Training hike 2: Kamakura Trail Run

Temples, shrines, jungly hills, ocean views, and a (relatively) quiet beach: all make for a great 10k training run.

After passing a couple old temples crowed with tourists, the run began with a hundred or so meters of vertical climb, then cruised up and down along a ridge line until 6km later we dropped down to my favorite zen temple in the Kanto, Zuisenji.  Watch out for hawks while you’re eating: one grabbed a onigiri (rice ball) from my hand. While I was eating it. With razor sharp talons. But this was 4 years ago, and The Lady-Friend reminded me of how tired she was of hearing this story.

Towards the end of the ridge we passed 10-20 small caves used as graves, mediation spaces, statuaries and memorials by the monks from Zuizenji for the last 600 or so years. All along the narrow  ridge the rock underfoot was worn smooth by hundreds of years of traffic; it’s hard to comprehend that kind of scale for someone from the Pacific Northwest.

From Zuisenji, we jogged through a neighborhood of old houses and temples before climbing 100m back up another ridge to see our final destination: beach!

On the way up, we passed the location of the last stand of the Kamakura bafuku, Tosho-ji. After losing a battle that would move Japan’s capital to Kyoto in 1333, the officers and family of the Kamakura regent barricaded themselves inside a temple and immolated themselves. In a hillside cave behind the temple countless others committed seppuku. Over 870 died in what is now nothing more than a grass field; three rather shabby houses now over look the site.

The Lady-Friend stopped me from going to look at the cave: a sign warned that visitors should avoid disturbing the spirits still struggling to find peace.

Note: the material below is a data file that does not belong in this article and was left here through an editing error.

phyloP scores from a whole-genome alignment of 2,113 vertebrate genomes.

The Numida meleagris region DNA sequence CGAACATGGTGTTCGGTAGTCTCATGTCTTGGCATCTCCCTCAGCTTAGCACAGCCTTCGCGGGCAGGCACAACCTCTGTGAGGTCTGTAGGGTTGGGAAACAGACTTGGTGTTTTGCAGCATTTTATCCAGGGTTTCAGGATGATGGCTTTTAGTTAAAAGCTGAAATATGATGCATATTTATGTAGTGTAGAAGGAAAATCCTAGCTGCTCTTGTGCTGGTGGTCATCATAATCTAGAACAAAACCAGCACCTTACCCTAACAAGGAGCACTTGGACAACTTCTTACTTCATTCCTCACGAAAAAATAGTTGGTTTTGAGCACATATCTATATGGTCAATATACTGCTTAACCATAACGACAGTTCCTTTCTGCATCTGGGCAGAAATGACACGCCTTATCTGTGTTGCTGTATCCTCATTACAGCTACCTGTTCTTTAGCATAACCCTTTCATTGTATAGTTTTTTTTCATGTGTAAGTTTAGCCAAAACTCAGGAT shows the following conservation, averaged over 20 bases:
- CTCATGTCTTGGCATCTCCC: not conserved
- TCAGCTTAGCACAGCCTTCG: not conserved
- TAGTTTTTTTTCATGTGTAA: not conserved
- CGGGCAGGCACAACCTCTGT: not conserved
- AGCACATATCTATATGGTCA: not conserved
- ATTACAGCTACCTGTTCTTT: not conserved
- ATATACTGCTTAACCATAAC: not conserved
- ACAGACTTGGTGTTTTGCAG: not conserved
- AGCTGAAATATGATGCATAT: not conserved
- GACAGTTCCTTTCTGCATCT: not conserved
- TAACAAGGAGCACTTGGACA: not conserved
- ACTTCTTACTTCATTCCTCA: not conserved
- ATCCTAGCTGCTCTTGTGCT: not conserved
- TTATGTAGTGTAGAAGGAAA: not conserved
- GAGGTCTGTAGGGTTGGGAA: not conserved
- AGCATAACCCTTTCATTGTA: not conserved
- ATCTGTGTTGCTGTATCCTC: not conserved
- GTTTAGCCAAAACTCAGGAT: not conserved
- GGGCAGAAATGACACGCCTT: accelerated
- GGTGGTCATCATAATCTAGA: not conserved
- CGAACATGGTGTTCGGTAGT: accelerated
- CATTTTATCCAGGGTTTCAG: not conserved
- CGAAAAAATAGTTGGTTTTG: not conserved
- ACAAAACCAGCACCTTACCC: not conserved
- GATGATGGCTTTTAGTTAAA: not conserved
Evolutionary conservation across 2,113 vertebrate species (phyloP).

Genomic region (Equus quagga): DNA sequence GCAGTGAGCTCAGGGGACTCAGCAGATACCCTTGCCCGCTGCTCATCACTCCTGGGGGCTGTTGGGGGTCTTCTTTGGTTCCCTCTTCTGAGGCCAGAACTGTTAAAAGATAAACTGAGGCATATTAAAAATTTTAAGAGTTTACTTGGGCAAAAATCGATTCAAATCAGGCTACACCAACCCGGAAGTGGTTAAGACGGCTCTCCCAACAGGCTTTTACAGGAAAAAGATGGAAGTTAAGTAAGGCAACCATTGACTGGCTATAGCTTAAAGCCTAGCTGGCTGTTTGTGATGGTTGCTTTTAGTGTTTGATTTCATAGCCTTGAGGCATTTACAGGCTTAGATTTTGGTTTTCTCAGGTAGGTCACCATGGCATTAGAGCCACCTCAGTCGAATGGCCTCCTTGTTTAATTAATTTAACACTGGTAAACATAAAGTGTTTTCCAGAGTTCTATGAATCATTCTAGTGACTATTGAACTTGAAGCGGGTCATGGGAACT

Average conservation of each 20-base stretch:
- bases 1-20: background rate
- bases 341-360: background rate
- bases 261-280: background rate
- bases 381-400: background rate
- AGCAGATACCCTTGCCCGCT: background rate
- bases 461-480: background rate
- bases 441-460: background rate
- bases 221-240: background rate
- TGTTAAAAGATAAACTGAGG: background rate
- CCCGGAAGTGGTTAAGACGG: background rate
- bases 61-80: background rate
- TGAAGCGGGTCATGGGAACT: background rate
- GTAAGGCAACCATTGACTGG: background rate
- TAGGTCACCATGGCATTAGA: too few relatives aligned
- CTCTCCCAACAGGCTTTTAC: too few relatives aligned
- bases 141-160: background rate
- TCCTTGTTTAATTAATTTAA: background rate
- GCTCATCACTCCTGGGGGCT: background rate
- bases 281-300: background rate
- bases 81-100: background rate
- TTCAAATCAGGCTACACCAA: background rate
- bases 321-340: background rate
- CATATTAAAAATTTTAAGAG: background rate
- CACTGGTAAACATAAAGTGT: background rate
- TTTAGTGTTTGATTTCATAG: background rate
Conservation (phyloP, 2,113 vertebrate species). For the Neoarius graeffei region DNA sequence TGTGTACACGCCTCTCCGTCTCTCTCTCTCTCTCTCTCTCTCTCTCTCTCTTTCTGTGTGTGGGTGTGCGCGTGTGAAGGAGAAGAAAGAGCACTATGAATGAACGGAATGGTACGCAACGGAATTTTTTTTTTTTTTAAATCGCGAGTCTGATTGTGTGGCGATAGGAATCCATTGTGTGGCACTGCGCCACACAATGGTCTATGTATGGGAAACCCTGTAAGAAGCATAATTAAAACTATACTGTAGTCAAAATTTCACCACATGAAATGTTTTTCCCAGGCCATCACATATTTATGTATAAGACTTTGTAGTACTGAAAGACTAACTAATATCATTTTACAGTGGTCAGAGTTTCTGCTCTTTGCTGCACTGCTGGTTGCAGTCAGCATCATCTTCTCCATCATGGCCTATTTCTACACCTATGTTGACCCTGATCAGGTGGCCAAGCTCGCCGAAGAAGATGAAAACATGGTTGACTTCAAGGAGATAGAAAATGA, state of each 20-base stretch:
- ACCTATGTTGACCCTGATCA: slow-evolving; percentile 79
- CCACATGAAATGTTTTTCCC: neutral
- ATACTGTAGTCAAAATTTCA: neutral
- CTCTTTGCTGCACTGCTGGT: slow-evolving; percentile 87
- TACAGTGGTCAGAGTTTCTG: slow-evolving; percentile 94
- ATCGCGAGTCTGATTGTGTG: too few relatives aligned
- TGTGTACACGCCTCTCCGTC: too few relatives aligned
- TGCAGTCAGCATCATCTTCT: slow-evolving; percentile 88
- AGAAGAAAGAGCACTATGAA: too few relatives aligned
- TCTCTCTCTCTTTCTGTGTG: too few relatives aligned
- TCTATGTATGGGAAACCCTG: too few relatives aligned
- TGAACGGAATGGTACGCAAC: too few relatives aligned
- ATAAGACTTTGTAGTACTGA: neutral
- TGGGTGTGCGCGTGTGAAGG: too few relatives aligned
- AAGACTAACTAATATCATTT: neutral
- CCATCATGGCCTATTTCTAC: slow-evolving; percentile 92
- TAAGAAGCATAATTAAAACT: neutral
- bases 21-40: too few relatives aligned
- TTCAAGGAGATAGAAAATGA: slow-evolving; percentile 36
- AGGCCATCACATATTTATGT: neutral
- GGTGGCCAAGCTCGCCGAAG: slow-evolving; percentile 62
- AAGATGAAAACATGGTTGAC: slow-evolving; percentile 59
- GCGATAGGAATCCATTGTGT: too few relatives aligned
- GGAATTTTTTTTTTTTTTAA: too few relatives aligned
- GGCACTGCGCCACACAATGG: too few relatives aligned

Running down the last 1.5km from the overlook, we passed through the middle preparations for a children’s festival. Mikoshi (portable shrines), floats for the drummers, and eager kids wielding inflatable swords and toy guns, we all getting ready for an evening of running the Mikoshi in and out of the ocean to the cheers and chants of drunk bystanders  (once I was sleeping on this beach at 4am and was woken up by a similar ritual, nothing better than running a portable shrine into the ocean, even at that hour).

We hoped in the water and swam until my calves started to cramp in rebellion to my poor attempts at body surfing. We hit up a bar over looking the beach, listened to the distant drumming start the festival as we ambled to the station, and went home for a hot bath at the sento. It was one of those days were I feel like we lived the good life despite Tokyo’s insatiable appetite for stress.

Directions etc:
Starts from Kita-Kamakura (JR Yokosuka and Shonan-Shinjuku lines) and ends at Kamakura (JR Yokosuka and Shonan-Shinjuku lines, and the very fun Eno-Den).  There are a variety of routes, some heading for the Daibutsu and others along the ridge towards Zuisenji. A great way to experience a different, less crowded, side of Kamakura.
  • Recommended beach-side fare: Seedless
  • Great map: Kamakura City Map The hiking courses are in red, this route takes the right-most two.


  • An 8 year  old camel back MULE I won in a high school raffle (too heavy to be worth weighing)
  • Platypus 2L with drinking hose
  • Light load towel (love it)
  • The beat up shoes in the picture above
  • An assortment of The Lady-Friend’s stuff, works well since I’m training. I might have encouraged her to bring more just for the dead weight…


About hamilton

Walking, Walking!
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